Box 12.3: Steve Anderson, the importance of caring for workers during a crisis

In this video, Steve Anderson explains how little acts of care towards workers can boost morale and keep staff focused on the common goal.


Source: Leckie, T. and Sheridan, L. (producers) (2023). Business for Good: Steve Anderson.
Molloy, J. (video and audio), Pearce, J. (coordinator), Hortle, L. (assistant), Media Production Unit, Otago Business School. University of Otago, New Zealand. Youtube

Box 12.4: Steve Anderson, the importance of managing worker fatigue during a crisis

In this video, Steve Anderson explains how fatigue can impact on all staff during a crisis and the importance of being mindful of the impacts of fatigue.


Source: Leckie, T. and Sheridan, L. (producers) (2023). Business for Good: Steve Anderson.
Molloy, J. (video and audio), Pearce, J. (coordinator), Hortle, L. (assistant), Media Production Unit, Otago Business School. University of Otago, New Zealand.  YouTube


Box 12.5: Steve Anderson, the importance of preparing an emergency response ahead of the emergency

In this video, Steve Anderson explains how an emergency simulation that went wrong 18 months prior to the Christchurch earthquake, fundamentally improved FoodStuff’s response to the real emergency.


Source: Leckie, T. and Sheridan, L. (producers) (2023). Business for Good: Steve Anderson.
Molloy, J. (video and audio), Pearce, J. (coordinator), Hortle, L. (assistant), Media Production Unit, Otago Business School. University of Otago, New Zealand.  YouTube

You can see from these videos, particularly the last one, that having a positive WHS culture of preparedness can help a business to navigate and survive such a difficult time.  WorkSafe in New Zealand has also continued to clarify which aspects of preparing for an earthquake should be included or excluded from WHS management (see Further Reading), but being prepared and caring about people was Steve Anderson’s guiding principles.


Further reading:

WorkSafe (2022) Dealing with earthquake-related health and safety risks: information for PCBUs and building owners. Available at: https://www.worksafe.govt.nz/laws-and-regulations/operational-policy-framework/operational-policies/dealing-with-earthquake-related/ (accessed 26/09/2023).



Imagine you are HR manager for a business that experiences a severe weather event.  What are your WHS obligations versus your social-moral responsibilities at such a critical time?


Steps to actually create your plan will not be covered here as it is appropriate to examine your legislative requirements, refer to industry standards and involve your staff in creating the plan, however, there are many resources available for businesses starting, or continually improving on, their emergency response plans (see Box 12.6).


Box 12.6: Resources on emergency plans and natural disasters

For resources on emergency plans visit:

In Australia:


In New Zealand:



For further resources on natural disasters visit:

In Australia:


In New Zealand:


Ideally organisations would have designed and well-practised emergency responses that will reduce any further potential harm during critical incidents.  It is useful, however, to gain insights from the broader field of crisis management to inform our understanding of the specific role of leadership during, and in the aftermath, of a larger scale critical incident.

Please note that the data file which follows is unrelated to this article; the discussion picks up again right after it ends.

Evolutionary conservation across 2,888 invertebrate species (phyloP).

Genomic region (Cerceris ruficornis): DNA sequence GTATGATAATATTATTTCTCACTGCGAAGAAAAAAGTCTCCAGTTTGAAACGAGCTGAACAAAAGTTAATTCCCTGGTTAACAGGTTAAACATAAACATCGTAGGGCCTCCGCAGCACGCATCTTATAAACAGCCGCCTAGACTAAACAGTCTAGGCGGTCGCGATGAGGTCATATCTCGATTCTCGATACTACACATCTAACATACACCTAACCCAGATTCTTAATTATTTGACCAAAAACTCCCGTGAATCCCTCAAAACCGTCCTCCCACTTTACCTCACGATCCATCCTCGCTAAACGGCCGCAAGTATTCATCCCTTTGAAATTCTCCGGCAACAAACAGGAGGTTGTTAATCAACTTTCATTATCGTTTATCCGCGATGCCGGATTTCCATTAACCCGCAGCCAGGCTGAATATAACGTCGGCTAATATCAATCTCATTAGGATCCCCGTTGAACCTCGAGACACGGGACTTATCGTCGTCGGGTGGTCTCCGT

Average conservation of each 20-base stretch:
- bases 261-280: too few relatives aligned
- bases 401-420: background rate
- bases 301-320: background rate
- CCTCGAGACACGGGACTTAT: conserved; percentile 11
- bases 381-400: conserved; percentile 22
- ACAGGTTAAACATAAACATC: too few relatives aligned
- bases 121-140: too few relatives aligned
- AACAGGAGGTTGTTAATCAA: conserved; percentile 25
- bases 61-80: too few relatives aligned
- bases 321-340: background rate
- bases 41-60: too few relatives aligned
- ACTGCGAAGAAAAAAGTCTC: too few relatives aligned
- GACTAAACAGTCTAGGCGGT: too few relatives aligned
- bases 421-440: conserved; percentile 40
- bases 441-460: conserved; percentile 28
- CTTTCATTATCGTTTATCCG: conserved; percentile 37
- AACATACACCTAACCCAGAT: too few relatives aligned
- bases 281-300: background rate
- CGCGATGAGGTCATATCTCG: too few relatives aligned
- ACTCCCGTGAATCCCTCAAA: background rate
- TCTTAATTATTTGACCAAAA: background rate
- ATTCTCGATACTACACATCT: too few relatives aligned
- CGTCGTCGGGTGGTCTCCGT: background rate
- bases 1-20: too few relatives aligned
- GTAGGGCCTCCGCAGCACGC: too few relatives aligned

Leadership during emergency responses (Crisis Management)

A crisis maybe defined as “an unstable or crucial time or state of affairs in which a decisive change is impending…especially one with possibility of a highly undesirable outcome” (Merriam-Webster, n.d.b, para. 3). Ideally, an emergency response would reduce confusion and focus staff on action during an incident, but even then the immediate consequences and recovery phase may prove complex for leaders.  Crises are important because they are low–probability but high–consequence situations that are time sensitive, and implicitly are high uncertainty (Pearson & Clair, 1998).  These are precisely the scenarios that are challenging for decision-making, as they invoke leaders to adopt their heuristics—mental shortcuts to decision-making that can be implicitly biased (Paulus et al,. 2022)—which may not lead to the best outcomes.

Eric McNulty is an expert on crisis management who suggests successful crisis leadership comprises:

  1. A capable team

The leader will surround themselves with a capable team who are empowered to make valuable contributions through decentralised decision-making.

This is important because, under the high task load conditions established by crises, leaders are vulnerable to heuristics (Paulus et al,. 2022) and shared decision-making has been determined to be most effective approach (Kunzle et al., 2010).

  1. Asking questions

The leader will ask questions to get other people’s perspectives and engage them in collaborative problem solving.

This keeps the leader informed while, again, ensuring that they are not impacted by heuristics and other potential decision-making biases (Thompson et al., 1998).


Box 12.7: Steve Anderson, the importance of asking questions during a crisis

In this video Steve Anderson outlines the importance of worker consultation and asking questions during crisis events.


Source: Leckie, T. and Sheridan, L. (producers) (2023). Business for Good: Steve Anderson. 
Molloy, J. (video and audio), Pearce, J. (coordinator), Hortle, L. (assistant), Media Production Unit, Otago Business School. University of Otago, New Zealand.  YouTube
  1. Having a focus on order, rather than control